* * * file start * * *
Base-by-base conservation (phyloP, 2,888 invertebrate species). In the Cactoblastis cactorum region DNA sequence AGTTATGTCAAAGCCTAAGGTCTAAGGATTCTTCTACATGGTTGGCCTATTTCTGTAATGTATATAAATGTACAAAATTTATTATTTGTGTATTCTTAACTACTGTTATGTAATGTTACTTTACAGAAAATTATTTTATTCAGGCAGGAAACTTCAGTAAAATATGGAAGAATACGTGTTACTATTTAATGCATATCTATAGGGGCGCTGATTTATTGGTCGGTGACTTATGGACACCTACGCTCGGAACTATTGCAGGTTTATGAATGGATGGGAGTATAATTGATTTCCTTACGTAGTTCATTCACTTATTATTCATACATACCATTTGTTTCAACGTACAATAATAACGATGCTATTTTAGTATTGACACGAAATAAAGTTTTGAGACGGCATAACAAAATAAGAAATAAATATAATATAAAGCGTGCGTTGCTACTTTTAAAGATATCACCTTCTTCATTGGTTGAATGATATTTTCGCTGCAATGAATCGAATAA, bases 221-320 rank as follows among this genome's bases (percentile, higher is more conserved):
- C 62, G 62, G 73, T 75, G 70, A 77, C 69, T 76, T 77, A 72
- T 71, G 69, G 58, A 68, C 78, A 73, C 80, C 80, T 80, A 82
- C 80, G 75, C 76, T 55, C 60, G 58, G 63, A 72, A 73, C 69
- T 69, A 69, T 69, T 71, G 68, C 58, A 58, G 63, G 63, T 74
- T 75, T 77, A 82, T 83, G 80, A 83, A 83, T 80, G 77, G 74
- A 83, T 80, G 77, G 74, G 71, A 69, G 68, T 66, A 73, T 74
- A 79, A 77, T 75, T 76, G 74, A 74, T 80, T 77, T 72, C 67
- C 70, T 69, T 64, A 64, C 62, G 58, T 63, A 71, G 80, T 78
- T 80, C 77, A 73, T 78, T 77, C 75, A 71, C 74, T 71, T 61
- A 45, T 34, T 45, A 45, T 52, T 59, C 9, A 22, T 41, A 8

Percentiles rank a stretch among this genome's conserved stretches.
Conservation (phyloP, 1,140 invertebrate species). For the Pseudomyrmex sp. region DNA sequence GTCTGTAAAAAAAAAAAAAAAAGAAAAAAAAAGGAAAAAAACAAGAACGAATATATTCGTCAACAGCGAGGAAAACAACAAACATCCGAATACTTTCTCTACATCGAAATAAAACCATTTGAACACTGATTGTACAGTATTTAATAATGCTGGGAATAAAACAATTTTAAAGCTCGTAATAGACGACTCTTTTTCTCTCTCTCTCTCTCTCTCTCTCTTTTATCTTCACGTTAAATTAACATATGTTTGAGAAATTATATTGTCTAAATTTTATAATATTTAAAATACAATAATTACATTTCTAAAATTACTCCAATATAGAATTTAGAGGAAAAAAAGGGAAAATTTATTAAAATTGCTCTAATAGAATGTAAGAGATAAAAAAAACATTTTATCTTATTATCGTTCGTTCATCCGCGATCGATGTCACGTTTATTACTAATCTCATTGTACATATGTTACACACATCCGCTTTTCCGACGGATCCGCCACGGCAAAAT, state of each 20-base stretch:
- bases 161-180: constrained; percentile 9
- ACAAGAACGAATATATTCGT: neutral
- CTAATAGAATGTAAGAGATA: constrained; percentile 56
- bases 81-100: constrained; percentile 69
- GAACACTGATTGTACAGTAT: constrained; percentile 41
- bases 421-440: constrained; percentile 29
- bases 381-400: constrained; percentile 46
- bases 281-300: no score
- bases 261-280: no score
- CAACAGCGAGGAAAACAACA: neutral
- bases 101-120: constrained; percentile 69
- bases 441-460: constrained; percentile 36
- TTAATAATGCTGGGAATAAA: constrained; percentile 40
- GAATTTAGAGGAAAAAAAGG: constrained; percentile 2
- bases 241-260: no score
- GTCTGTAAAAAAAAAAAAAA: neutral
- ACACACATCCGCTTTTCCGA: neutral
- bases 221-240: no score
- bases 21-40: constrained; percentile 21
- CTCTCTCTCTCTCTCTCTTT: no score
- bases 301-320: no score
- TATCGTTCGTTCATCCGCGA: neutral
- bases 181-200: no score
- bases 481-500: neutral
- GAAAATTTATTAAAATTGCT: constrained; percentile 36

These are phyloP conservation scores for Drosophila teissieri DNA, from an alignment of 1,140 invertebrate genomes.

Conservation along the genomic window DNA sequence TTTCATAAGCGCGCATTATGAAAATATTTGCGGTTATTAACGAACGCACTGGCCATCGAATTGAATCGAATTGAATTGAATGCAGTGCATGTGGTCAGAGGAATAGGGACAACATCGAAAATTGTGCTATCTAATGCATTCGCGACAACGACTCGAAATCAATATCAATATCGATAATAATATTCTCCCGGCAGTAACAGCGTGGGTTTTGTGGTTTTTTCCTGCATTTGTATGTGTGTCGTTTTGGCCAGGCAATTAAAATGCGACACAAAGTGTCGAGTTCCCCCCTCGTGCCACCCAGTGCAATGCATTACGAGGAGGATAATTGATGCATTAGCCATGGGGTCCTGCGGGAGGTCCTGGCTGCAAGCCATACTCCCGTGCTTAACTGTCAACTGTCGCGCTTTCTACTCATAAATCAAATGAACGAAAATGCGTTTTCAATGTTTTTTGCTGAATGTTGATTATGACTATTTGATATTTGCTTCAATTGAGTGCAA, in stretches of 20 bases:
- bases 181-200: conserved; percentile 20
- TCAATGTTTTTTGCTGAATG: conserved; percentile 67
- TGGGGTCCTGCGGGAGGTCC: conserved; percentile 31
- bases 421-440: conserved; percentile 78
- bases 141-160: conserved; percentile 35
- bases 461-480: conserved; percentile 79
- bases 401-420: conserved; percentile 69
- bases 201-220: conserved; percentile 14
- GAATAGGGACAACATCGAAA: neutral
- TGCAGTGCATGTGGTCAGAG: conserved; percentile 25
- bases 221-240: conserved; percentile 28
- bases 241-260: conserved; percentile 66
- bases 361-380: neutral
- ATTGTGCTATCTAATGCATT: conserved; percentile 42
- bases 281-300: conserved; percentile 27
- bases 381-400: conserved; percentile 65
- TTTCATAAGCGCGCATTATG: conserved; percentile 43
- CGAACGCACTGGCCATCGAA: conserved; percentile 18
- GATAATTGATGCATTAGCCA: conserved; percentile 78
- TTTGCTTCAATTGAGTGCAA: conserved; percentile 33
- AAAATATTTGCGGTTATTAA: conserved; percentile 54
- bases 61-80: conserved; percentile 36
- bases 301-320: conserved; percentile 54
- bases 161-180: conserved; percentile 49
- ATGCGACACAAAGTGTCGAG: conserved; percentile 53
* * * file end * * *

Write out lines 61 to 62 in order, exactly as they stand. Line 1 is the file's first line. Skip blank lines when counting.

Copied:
- AAAATATTTGCGGTTATTAA: conserved; percentile 54
- bases 61-80: conserved; percentile 36